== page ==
Livigno, Italy

Ahhh, nothing better than alpine wind blowing through your braided pigtails as you whizz down snow-covered mountains with a board strapped to your feet.

Especially so, considering we almost didn’t make it on this trip. I’ll explain.

We had plans to fly on Saturday around noon. The last few trips we’ve cut it pretty close at the airport for various reasons – delayed trains, delayed baggage check-in etc.. This time, we were going to be smart. We booked ourselves a hotel at the airport Friday night and planned to have a “leisurely morning before the flight”. Boy, were we wrong.

Friday night, in the hustle and bustle of getting all the snowboard luggage off the train, Shane left his backpack in the upper storage compartment. What was in the backpack? Oh, let’s see. Only everything important: his work computer, the GoPro, a Nikon camera, his snowboarding goggles, his keys, his new hat, and the kicker – his passport.

Now, I must say. We’ve learned a few lessons from this experience.

  • NEVER put all your expensive stuff in one bag. I mean, rookie mistake. We have traveled enough to know better.
  • Take a picture of your passport NOW. Don’t make a paper copy. I mean, do that too if you want,  but find a way to store it on-the-line. If your paper copy happens to be with your lost passport and you can’t find the number then you’ll run into this scenario – like us.
  • Save ALL your receipts for any purchases over, say $50, in a dedicated place. You’ll need them if you submit claims for insurance, and when you go to look for a computer purchase that happened in 2010 the odds are you don’t have the email anymore and the store where you purchased it won’t have records beyond 2012 *cough-Best Buy-cough*.

As soon as we realized the backpack was missing, Shane filed a report with NS, the train company. They told us that we had a chance because the train we were on terminated for the night in Den Haag, which was only two stops away. On the other hand, the train terminated in Den Haag, only two stops away, so when we realized the backpack was gone the conductor had already taken the train to the yard for the night.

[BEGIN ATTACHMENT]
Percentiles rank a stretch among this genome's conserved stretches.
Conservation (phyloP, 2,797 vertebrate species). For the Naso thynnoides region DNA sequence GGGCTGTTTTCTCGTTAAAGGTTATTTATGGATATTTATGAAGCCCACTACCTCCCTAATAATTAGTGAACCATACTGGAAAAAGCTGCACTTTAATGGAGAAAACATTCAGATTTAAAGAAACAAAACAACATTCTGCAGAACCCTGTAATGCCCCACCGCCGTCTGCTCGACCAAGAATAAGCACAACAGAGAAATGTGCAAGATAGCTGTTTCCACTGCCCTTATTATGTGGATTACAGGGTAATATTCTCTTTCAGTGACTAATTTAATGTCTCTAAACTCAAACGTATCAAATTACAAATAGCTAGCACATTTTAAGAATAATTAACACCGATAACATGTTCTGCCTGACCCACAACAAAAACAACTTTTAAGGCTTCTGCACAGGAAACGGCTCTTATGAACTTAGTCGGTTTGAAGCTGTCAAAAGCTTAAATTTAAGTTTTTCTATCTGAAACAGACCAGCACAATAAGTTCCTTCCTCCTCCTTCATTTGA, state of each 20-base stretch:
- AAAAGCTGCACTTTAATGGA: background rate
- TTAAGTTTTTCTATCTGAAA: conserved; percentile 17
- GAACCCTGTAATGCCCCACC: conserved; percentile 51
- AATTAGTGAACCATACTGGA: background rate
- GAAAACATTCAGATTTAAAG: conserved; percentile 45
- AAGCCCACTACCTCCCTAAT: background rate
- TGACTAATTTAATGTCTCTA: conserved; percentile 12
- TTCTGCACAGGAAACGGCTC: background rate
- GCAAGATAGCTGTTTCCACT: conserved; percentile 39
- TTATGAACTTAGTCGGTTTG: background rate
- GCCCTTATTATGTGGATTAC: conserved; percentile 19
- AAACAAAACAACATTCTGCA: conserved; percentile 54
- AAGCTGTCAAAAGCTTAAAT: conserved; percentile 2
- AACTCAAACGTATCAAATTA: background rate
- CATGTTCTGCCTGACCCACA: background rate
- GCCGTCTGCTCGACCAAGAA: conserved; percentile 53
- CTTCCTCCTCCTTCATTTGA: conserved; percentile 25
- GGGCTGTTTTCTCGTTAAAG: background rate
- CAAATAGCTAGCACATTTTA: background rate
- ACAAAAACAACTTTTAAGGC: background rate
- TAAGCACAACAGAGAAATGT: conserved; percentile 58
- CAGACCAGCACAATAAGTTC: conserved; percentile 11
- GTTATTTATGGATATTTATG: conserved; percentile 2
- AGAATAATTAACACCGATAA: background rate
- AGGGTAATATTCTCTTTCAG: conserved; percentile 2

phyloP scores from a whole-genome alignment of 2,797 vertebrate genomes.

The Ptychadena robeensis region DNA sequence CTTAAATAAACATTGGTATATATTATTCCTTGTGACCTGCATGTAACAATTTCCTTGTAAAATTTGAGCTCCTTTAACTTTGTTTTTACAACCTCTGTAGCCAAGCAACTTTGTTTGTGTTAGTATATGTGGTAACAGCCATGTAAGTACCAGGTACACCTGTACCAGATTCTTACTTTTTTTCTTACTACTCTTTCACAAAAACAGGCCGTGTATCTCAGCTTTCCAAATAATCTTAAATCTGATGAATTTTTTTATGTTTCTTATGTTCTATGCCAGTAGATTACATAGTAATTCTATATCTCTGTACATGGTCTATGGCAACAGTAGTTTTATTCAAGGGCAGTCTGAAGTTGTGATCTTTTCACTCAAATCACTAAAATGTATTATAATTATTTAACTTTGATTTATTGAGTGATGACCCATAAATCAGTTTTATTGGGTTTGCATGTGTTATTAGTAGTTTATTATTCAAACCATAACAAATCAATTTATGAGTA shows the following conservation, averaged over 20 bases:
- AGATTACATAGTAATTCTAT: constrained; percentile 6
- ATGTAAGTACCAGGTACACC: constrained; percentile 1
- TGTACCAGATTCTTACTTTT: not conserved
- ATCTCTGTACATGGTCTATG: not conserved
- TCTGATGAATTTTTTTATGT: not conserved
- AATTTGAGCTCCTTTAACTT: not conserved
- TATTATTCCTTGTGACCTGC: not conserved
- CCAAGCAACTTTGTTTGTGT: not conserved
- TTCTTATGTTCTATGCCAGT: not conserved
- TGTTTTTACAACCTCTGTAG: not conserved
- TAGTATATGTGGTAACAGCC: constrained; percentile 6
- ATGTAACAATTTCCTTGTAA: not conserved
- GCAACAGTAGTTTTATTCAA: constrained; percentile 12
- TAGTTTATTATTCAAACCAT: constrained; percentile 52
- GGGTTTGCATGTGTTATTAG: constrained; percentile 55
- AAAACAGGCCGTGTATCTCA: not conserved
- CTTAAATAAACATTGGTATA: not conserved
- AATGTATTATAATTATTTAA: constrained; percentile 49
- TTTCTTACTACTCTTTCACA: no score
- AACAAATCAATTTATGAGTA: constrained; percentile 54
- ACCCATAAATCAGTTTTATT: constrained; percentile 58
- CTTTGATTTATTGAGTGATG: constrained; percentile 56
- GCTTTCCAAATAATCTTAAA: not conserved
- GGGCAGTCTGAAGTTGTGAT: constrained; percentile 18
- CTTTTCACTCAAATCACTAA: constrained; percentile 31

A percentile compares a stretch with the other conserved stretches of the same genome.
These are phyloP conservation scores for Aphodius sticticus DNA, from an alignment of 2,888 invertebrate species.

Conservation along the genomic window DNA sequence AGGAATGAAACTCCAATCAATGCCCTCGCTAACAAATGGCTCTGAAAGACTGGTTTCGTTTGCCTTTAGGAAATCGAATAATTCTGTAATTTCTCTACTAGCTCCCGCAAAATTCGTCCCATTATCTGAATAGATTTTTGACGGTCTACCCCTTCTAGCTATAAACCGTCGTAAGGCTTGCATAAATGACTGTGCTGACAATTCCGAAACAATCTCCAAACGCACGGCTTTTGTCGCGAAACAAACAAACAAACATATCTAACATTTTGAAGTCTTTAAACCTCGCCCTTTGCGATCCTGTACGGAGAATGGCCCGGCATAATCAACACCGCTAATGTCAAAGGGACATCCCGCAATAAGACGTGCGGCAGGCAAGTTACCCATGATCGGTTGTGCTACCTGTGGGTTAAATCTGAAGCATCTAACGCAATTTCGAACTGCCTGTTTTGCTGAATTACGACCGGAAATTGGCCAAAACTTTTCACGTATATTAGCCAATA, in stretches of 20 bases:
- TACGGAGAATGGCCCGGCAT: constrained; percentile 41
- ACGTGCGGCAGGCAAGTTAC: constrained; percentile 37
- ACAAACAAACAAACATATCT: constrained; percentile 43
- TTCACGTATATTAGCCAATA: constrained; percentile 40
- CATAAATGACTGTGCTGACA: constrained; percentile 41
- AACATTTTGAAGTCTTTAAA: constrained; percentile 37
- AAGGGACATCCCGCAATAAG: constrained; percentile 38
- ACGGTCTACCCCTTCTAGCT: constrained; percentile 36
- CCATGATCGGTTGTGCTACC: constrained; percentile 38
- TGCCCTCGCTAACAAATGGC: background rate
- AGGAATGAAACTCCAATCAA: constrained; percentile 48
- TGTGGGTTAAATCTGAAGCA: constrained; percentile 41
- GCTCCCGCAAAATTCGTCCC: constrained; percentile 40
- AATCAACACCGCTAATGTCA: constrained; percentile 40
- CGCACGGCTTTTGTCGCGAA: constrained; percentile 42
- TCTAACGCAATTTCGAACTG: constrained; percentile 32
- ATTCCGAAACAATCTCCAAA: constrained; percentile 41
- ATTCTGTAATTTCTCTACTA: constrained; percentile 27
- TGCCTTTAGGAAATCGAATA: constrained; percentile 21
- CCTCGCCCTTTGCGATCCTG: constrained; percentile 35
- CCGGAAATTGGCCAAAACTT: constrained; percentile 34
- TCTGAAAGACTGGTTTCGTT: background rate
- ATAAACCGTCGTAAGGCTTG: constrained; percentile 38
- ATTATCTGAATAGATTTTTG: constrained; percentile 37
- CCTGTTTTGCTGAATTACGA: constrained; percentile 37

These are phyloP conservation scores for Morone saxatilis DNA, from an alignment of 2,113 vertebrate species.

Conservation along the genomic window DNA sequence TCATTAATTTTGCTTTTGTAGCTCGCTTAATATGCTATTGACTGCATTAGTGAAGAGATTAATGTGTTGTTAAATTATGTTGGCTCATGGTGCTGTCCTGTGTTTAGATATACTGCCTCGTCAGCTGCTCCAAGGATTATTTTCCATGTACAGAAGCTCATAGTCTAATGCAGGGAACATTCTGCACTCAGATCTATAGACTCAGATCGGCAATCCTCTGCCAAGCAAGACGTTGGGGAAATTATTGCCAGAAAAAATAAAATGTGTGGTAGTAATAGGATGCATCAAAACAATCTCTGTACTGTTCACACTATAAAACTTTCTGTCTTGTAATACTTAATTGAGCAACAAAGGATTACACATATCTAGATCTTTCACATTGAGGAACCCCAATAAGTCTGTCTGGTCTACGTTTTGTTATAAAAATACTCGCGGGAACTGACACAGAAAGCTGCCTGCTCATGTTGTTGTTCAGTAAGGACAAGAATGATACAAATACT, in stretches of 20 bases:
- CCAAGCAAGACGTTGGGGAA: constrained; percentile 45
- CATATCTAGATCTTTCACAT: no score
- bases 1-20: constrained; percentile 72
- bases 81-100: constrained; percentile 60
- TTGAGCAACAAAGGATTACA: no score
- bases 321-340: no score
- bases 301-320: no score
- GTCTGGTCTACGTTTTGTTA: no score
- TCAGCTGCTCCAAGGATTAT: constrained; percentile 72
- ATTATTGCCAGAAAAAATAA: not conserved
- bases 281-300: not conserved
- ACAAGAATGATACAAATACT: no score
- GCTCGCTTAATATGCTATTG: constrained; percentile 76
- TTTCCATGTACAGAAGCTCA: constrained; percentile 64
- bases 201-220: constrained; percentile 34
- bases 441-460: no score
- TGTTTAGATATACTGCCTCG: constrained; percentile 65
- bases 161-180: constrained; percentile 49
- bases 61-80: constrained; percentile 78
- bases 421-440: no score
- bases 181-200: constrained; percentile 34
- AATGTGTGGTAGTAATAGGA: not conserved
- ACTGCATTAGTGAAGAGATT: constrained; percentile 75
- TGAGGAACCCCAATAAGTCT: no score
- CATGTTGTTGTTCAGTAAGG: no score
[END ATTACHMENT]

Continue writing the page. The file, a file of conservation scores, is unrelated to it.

Ok Ok, so we lost the stuff. Expensive, yes, but replaceable. And Shane is a compulsive backer-upper so all his thesis data was locked up at work – also ok. Next problem: the passport. Generally speaking, you can’t fly to another country without a passport. Lucky for us, we found out that the airline KLM would allow Shane to fly with only his Dutch drivers’ license as ID. So, I kept the original flight and Shane rebooked with KLM to Milan.

Fun fact. Milan has TWO airports. Our original flights went to LIN. The rebooked flight went to MXP.

Ok ok ok – soooo no problem. We rented a car to drive to the mountain. New plan – I’ll pick up the car, drive to Shane (who arrived after me), pick him up and we will be on our way.

That’s a big fat NOPE!

I booked the car but listed Shane as the primary driver because he usually is. Turns out, for reasons that are still beyond me, when one makes a car reservation you can’t change the primary driver to someone else without canceling the booking and starting over (despite having all the booking information and the same credit card). Since we definitely didn’t want to do that – we still needed the car – Shane had to land and come to me.

So, 4 hours and an expensive cab ride later, my knight in shining armor arrived and picked up the car with no problems whatsoever (insert eye roll – to the car people, not Shane).